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This article is from the Encyclopedia of North Carolina edited by William S. Powell. Copyright © 2006 by the University of North Carolina Press. Used by permission of the publisher. For personal use and not for further distribution. Please submit permission requests for other use directly to the publisher.

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Sissipahaw Indians

by Michael D. Green, 2006

Saxapahaw town marker. Photo courtesy of 1701 Englishman John Lawson visited the Sissipahaw town on the Haw River in present-day Alamance County. Believed to have been a Siouan-speaking people, the Sissipahaw were also known as the Saxapahaw, the name by which they are remembered in historical documents. They were so closely associated with the Shakori that some scholars think they may have been one and the same. In 1711, when the Saxapahaw refused to join Tuscarora Chief Hancock's plans to make war on white Carolina settlements, a Tuscarora party attacked them, destroying their town and scattering the people. Some Saxapahaw warriors joined the invading South Carolina army of Col. John Barnwell to fight the Tuscarora, while others may have fled to the Waccamaw. After the Tuscarora War ended in 1713, the Saxapahaw joined with other Indian groups in the Yamassee War. The survivors of that conflict probably then joined the diverse and powerful Catawba Nation.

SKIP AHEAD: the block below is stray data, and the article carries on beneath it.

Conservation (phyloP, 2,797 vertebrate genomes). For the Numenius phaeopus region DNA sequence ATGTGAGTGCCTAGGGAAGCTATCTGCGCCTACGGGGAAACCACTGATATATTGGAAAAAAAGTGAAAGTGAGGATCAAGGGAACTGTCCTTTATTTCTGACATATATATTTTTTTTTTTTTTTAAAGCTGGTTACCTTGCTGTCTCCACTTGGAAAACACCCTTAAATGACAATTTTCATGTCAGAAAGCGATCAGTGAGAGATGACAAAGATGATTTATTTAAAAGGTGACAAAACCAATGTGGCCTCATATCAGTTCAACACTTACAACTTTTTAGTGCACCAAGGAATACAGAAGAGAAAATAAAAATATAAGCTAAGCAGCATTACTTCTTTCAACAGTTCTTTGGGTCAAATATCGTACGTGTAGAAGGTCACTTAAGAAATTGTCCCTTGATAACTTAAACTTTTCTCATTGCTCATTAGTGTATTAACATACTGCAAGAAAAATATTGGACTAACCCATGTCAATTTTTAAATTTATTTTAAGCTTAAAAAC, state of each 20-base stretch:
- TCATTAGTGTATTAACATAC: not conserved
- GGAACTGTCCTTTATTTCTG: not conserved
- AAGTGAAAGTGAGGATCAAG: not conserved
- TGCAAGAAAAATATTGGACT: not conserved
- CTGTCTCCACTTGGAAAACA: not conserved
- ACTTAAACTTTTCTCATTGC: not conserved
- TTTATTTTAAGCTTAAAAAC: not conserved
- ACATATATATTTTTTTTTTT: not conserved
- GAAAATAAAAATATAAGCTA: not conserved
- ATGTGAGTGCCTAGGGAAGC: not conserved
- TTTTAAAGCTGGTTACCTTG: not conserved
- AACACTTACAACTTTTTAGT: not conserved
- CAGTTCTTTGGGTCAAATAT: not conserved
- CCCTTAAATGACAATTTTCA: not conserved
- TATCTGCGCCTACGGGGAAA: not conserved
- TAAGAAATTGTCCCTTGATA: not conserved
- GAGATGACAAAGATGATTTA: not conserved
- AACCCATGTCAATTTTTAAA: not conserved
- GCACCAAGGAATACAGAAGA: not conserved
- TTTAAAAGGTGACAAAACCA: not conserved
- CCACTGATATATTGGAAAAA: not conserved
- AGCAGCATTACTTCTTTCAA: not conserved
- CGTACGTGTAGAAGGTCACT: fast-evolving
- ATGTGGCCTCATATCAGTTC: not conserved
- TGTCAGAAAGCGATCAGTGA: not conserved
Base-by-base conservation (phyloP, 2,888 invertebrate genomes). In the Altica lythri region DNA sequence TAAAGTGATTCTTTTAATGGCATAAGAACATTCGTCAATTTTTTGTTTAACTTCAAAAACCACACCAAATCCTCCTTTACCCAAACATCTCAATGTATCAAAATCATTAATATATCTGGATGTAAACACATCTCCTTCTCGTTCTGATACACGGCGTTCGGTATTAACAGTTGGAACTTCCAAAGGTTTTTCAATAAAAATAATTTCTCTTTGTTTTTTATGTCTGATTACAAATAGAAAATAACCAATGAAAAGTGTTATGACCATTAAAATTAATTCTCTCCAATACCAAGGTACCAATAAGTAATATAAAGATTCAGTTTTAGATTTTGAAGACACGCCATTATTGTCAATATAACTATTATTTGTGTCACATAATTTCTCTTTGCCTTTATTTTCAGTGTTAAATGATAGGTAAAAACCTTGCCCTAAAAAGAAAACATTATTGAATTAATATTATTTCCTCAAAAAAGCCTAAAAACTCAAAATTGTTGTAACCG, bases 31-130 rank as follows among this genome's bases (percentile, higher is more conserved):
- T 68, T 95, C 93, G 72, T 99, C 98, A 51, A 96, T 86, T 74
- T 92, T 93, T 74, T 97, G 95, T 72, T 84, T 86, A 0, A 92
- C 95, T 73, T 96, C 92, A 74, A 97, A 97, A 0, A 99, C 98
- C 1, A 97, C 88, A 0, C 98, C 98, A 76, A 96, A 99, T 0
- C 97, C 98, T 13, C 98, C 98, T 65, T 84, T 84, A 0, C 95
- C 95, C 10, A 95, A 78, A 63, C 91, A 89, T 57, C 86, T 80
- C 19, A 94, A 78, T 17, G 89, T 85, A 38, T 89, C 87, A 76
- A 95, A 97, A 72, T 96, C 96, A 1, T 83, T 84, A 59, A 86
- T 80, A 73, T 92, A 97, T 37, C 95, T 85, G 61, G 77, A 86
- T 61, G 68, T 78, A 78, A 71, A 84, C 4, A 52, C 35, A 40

Douglas L. Rights, The American Indian in North America (2nd ed., 1957).

H. Trawick Ward and R. P. Stephen Davis Jr., Indian Communities on the North Carolina Piedmont, A.D. 1000 to 1700 (1993).

Image Credit:

Saxapahaw town marker. Photo courtesy of Available from (accessed May 23, 2012).

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